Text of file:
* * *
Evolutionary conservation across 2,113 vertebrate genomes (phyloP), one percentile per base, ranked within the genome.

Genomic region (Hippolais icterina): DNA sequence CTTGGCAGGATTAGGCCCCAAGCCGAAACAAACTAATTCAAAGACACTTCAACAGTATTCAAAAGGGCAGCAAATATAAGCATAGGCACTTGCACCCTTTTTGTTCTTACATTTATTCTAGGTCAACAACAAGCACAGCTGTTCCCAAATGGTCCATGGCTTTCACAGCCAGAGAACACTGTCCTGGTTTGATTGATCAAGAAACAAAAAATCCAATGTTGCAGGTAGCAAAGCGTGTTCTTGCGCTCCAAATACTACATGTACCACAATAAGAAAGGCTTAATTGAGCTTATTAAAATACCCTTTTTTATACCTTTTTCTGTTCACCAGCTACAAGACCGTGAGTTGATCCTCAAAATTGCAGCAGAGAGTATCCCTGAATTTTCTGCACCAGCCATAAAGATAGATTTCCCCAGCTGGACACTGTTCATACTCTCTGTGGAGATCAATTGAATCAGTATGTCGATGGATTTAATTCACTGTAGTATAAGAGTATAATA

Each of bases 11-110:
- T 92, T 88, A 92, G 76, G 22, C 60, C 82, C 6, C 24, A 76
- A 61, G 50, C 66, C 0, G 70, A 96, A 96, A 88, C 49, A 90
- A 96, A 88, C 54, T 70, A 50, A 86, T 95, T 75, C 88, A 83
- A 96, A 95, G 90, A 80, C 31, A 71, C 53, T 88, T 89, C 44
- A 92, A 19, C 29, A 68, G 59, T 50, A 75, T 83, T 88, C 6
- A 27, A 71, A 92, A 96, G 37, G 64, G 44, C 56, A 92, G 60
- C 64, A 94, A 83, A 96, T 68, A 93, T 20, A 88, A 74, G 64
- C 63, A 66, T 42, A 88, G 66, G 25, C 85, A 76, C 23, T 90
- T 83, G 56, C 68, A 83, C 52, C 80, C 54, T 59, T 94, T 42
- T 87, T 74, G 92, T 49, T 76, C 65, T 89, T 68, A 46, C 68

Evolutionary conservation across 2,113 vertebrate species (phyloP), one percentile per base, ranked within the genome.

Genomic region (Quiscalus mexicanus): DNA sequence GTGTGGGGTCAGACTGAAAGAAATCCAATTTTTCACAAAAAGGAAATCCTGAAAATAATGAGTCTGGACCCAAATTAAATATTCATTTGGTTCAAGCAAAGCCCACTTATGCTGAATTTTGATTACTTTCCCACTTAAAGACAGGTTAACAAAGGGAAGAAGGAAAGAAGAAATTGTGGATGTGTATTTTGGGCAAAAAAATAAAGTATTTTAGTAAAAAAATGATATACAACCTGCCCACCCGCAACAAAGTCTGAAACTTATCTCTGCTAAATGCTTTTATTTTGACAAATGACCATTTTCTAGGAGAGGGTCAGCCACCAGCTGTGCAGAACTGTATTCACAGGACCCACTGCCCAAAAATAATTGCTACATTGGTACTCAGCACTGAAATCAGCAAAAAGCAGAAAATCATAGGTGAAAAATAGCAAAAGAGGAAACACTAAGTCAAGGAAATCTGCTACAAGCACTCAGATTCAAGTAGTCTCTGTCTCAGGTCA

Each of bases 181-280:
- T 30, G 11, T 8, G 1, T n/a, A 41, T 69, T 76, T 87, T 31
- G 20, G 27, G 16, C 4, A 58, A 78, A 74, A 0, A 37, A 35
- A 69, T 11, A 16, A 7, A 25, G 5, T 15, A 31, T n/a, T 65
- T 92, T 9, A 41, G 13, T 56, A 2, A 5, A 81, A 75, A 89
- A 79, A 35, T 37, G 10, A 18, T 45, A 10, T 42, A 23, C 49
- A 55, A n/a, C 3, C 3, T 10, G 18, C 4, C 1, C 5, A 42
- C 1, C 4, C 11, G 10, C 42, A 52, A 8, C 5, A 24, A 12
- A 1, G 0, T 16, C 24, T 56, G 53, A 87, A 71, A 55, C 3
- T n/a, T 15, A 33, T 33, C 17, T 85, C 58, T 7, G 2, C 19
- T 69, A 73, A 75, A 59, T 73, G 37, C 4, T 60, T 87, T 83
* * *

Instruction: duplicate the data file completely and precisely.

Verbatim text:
Evolutionary conservation across 2,113 vertebrate genomes (phyloP), one percentile per base, ranked within the genome.

Genomic region (Hippolais icterina): DNA sequence CTTGGCAGGATTAGGCCCCAAGCCGAAACAAACTAATTCAAAGACACTTCAACAGTATTCAAAAGGGCAGCAAATATAAGCATAGGCACTTGCACCCTTTTTGTTCTTACATTTATTCTAGGTCAACAACAAGCACAGCTGTTCCCAAATGGTCCATGGCTTTCACAGCCAGAGAACACTGTCCTGGTTTGATTGATCAAGAAACAAAAAATCCAATGTTGCAGGTAGCAAAGCGTGTTCTTGCGCTCCAAATACTACATGTACCACAATAAGAAAGGCTTAATTGAGCTTATTAAAATACCCTTTTTTATACCTTTTTCTGTTCACCAGCTACAAGACCGTGAGTTGATCCTCAAAATTGCAGCAGAGAGTATCCCTGAATTTTCTGCACCAGCCATAAAGATAGATTTCCCCAGCTGGACACTGTTCATACTCTCTGTGGAGATCAATTGAATCAGTATGTCGATGGATTTAATTCACTGTAGTATAAGAGTATAATA

Each of bases 11-110:
- T 92, T 88, A 92, G 76, G 22, C 60, C 82, C 6, C 24, A 76
- A 61, G 50, C 66, C 0, G 70, A 96, A 96, A 88, C 49, A 90
- A 96, A 88, C 54, T 70, A 50, A 86, T 95, T 75, C 88, A 83
- A 96, A 95, G 90, A 80, C 31, A 71, C 53, T 88, T 89, C 44
- A 92, A 19, C 29, A 68, G 59, T 50, A 75, T 83, T 88, C 6
- A 27, A 71, A 92, A 96, G 37, G 64, G 44, C 56, A 92, G 60
- C 64, A 94, A 83, A 96, T 68, A 93, T 20, A 88, A 74, G 64
- C 63, A 66, T 42, A 88, G 66, G 25, C 85, A 76, C 23, T 90
- T 83, G 56, C 68, A 83, C 52, C 80, C 54, T 59, T 94, T 42
- T 87, T 74, G 92, T 49, T 76, C 65, T 89, T 68, A 46, C 68

Evolutionary conservation across 2,113 vertebrate species (phyloP), one percentile per base, ranked within the genome.

Genomic region (Quiscalus mexicanus): DNA sequence GTGTGGGGTCAGACTGAAAGAAATCCAATTTTTCACAAAAAGGAAATCCTGAAAATAATGAGTCTGGACCCAAATTAAATATTCATTTGGTTCAAGCAAAGCCCACTTATGCTGAATTTTGATTACTTTCCCACTTAAAGACAGGTTAACAAAGGGAAGAAGGAAAGAAGAAATTGTGGATGTGTATTTTGGGCAAAAAAATAAAGTATTTTAGTAAAAAAATGATATACAACCTGCCCACCCGCAACAAAGTCTGAAACTTATCTCTGCTAAATGCTTTTATTTTGACAAATGACCATTTTCTAGGAGAGGGTCAGCCACCAGCTGTGCAGAACTGTATTCACAGGACCCACTGCCCAAAAATAATTGCTACATTGGTACTCAGCACTGAAATCAGCAAAAAGCAGAAAATCATAGGTGAAAAATAGCAAAAGAGGAAACACTAAGTCAAGGAAATCTGCTACAAGCACTCAGATTCAAGTAGTCTCTGTCTCAGGTCA

Each of bases 181-280:
- T 30, G 11, T 8, G 1, T n/a, A 41, T 69, T 76, T 87, T 31
- G 20, G 27, G 16, C 4, A 58, A 78, A 74, A 0, A 37, A 35
- A 69, T 11, A 16, A 7, A 25, G 5, T 15, A 31, T n/a, T 65
- T 92, T 9, A 41, G 13, T 56, A 2, A 5, A 81, A 75, A 89
- A 79, A 35, T 37, G 10, A 18, T 45, A 10, T 42, A 23, C 49
- A 55, A n/a, C 3, C 3, T 10, G 18, C 4, C 1, C 5, A 42
- C 1, C 4, C 11, G 10, C 42, A 52, A 8, C 5, A 24, A 12
- A 1, G 0, T 16, C 24, T 56, G 53, A 87, A 71, A 55, C 3
- T n/a, T 15, A 33, T 33, C 17, T 85, C 58, T 7, G 2, C 19
- T 69, A 73, A 75, A 59, T 73, G 37, C 4, T 60, T 87, T 83